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BHU RESEARCHERS PART OF INTERNATIONAL STUDY THAT FOR THE FIRST TIME IDENTIFIES GLOBAL SOIL HOTSPOTS FOR CONSERVING SOIL ECOLOGICAL VALUES

By   /  October 17, 2022  /  Comments Off on BHU RESEARCHERS PART OF INTERNATIONAL STUDY THAT FOR THE FIRST TIME IDENTIFIES GLOBAL SOIL HOTSPOTS FOR CONSERVING SOIL ECOLOGICAL VALUES

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VARANASI : A team of international researchers has for the first time identified global soil hotspots that are in urgent need of conservation. The findings were part of a research conducted by 39 scientists from different countries including Dr. Jay Prakash Verma, Institute of Environment and Sustainable Development and his research scholar Mr. Arpan Mukherjee. The work has been published in the internationally reputed scientific journal Nature.

The research team recognized the global hotspots that must be of the highest importance for soil nature conservation planning, to minimise adverse impacts on soil ecosystems services and its productivity in a rapidly changing global climate. The study assessed the global hotspots for preserving soil ecological values and measured different dimensions of soil biodiversity (local species richness and uniqueness) and ecosystem services (like water regulation or carbon storage). The study surveyed over 10,000 observations of biodiversity and indicators of ecosystem services within 615 soil samples taken from 151 locations in 23 countries across all the continents, assessing three soil ecological factors, including local species richness, biodiversity uniqueness and ecosystem services, such as water regulation and carbon storage.

The study found that these dimensions peaked in contrasting regions of the world. For instance, temperate ecosystems showed higher local soil biodiversity (species richness), while colder ecosystems were identified as hotspots of soil ecosystem services. In addition, the results suggest that tropical and arid ecosystems hold the most unique communities of soil organisms.

Dr. Jay Prakash Verma, Senior Assistant Professor, Plant-Microbe Interaction Laboratory, Institute of Environment and Sustainable Development, BHU, said, Soil is the most important natural resource for providing all ecosystem services for human and all living things. The soils are a world of their own, hidden beneath our feet and bursting with life. They are home to billions of earthworms, nematodes, insects, fungi, bacteria and many other organisms. And yet, we are hardly aware of these organisms or their profound impacts on ecosystems, said Dr. Verma. He added that without soil, there would be little life on land and surely no humans. In fact, most of the food we consume depends directly or indirectly on soil fertility. However, soils are also rapidly becoming vulnerable to climate and land-use change. To better conserve soil ecological values, we must know where their protection is needed most, reiterated Dr. Verma. For plants and animals living above the soil, hotspots of biodiversity were identified decades ago. However, no such assessment was or could be made for soil ecological values until now.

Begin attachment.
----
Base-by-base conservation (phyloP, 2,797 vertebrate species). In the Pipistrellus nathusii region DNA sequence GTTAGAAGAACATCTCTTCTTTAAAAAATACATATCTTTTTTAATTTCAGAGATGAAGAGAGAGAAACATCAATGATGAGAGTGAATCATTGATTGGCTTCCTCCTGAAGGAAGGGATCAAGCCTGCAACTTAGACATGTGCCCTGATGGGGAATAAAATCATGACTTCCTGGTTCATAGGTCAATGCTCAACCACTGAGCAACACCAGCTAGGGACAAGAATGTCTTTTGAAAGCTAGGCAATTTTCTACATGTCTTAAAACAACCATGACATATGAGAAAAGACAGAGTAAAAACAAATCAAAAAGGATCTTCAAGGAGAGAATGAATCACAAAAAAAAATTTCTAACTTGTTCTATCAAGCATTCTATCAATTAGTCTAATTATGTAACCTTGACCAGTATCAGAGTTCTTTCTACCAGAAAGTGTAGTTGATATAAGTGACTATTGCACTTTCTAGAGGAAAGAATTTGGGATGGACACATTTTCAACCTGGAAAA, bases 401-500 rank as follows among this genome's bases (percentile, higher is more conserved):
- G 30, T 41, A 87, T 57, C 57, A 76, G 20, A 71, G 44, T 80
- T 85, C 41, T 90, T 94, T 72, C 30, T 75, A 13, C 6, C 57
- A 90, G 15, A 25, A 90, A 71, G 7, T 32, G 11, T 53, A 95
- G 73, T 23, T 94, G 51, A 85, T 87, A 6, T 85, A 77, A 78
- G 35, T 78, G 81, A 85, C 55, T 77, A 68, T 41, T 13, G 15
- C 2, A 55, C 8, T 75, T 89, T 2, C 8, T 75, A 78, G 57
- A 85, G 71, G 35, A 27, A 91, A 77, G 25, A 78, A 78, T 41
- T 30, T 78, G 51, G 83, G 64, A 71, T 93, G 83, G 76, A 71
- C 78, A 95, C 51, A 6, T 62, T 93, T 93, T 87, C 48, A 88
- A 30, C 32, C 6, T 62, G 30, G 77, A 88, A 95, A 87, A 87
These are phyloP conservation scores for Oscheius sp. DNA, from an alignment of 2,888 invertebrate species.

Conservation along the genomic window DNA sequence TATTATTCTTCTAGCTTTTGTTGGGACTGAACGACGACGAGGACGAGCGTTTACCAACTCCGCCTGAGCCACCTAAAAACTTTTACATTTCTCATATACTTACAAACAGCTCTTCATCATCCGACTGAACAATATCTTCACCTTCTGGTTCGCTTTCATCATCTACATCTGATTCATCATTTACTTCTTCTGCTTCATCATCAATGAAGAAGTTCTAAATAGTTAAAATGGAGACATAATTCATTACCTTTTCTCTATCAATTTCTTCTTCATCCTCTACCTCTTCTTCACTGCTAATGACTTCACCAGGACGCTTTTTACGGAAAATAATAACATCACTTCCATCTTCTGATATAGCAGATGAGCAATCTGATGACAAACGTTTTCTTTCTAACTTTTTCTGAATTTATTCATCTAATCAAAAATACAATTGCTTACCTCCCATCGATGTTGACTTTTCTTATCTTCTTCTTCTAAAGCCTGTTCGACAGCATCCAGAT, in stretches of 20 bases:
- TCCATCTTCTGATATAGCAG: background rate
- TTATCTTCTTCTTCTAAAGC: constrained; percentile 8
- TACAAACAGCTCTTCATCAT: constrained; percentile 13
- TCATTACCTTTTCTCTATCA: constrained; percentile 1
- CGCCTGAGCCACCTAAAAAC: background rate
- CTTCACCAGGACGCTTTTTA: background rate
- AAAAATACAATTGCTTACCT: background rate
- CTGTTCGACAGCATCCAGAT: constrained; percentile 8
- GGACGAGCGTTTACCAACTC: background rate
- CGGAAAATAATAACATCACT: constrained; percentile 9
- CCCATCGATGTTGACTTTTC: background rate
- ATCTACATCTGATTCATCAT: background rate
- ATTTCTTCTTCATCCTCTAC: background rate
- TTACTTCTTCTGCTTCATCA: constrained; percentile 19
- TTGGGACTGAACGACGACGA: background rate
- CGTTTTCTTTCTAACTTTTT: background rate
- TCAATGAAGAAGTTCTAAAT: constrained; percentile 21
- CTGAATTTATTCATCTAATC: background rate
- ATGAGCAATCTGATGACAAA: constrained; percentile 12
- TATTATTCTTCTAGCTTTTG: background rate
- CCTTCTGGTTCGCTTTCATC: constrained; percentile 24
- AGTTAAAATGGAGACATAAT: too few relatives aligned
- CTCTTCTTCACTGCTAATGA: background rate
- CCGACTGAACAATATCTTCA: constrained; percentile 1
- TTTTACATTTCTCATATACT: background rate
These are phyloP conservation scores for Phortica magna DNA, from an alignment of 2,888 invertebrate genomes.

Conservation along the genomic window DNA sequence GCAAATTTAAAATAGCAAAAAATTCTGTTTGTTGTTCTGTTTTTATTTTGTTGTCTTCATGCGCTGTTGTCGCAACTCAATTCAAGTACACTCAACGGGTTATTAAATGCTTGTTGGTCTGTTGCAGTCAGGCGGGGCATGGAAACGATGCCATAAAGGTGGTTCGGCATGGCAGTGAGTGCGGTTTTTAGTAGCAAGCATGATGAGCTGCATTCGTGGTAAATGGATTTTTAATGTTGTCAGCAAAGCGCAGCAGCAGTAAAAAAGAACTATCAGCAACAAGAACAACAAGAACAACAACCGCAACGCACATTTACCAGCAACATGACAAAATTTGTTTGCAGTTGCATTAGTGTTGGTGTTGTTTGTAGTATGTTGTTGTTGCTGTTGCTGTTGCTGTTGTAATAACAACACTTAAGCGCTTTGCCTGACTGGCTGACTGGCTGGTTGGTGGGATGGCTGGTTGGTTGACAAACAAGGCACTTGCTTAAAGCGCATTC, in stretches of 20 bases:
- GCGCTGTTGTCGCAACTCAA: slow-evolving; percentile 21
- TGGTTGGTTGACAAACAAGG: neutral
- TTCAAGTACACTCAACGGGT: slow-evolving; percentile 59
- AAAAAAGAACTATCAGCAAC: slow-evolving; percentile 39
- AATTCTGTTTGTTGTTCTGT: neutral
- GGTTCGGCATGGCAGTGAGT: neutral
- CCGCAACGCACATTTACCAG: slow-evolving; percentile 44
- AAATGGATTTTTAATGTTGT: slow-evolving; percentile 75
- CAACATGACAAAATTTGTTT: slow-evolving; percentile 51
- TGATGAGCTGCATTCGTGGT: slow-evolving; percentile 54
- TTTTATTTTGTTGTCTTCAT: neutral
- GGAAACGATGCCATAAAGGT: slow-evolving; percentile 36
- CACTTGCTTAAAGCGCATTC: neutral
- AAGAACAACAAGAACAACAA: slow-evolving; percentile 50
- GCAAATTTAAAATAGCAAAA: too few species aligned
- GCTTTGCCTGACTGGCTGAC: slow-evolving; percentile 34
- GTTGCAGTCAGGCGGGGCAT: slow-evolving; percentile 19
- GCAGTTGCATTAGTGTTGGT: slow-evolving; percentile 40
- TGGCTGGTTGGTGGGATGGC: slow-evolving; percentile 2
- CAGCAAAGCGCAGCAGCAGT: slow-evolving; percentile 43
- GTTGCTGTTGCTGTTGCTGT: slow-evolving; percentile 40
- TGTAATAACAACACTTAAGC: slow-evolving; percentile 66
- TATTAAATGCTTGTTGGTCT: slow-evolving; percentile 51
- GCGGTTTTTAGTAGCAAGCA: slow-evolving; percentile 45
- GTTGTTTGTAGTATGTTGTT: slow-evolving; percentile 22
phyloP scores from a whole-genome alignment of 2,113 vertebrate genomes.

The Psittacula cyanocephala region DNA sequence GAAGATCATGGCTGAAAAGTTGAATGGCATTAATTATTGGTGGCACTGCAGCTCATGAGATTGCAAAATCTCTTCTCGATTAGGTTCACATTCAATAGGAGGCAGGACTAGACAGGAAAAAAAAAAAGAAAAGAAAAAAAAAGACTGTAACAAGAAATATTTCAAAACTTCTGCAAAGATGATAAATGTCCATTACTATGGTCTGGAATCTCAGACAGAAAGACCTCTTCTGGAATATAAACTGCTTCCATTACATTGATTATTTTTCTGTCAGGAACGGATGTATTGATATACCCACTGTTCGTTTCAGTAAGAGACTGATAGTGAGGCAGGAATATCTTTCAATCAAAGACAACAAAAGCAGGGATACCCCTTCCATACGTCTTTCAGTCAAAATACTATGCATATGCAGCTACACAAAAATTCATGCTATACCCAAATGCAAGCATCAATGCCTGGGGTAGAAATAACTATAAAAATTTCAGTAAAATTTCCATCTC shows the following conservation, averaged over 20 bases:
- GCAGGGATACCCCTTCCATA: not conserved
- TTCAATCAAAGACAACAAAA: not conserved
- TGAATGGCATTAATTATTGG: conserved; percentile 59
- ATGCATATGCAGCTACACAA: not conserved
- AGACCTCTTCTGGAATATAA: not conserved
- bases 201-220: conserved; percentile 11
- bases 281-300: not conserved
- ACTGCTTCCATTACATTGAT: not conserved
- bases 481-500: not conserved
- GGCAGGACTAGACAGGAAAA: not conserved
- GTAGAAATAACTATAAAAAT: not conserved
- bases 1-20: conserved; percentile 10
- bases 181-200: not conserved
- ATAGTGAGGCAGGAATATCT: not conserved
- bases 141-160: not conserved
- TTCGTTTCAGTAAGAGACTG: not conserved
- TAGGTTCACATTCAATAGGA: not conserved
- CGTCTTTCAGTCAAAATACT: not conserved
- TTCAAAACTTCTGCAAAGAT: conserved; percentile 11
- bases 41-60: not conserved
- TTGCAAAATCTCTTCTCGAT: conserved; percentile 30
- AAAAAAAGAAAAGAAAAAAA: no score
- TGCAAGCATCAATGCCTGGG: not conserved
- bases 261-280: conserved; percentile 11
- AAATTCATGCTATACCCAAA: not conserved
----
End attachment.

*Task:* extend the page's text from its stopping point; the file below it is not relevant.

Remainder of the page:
The study reveals that the soil biodiversity and ecosystem services of soil are often overlooked in policy decision-making and nature conservation planning, with current conservation policies focused on only aboveground plants and animals. While the below ground soil biodiversity is also very important for Soil conservation and its productivity and sustainability.

The study provides scientific support for researchers, scientists and policy makers for urgent action on soil biodiversity conservation for the preservation of ecosystem services such as climate regulation and protection for biodiversity loss and environmental pollution. The research recommends the implementation of a policy-framework that explicitly includes the conservation of soil biodiversity, which is critical for minimising the impact of global changes on ecosystem services, agriculture productivity and restoring degraded environment.

Banaras Hindu University’s contribution to this research was funded by the Department of Science and Technology, Government of India, Science & Engineering Research Board, New, Delhi, and Institution of Eminence initiative, BHU.

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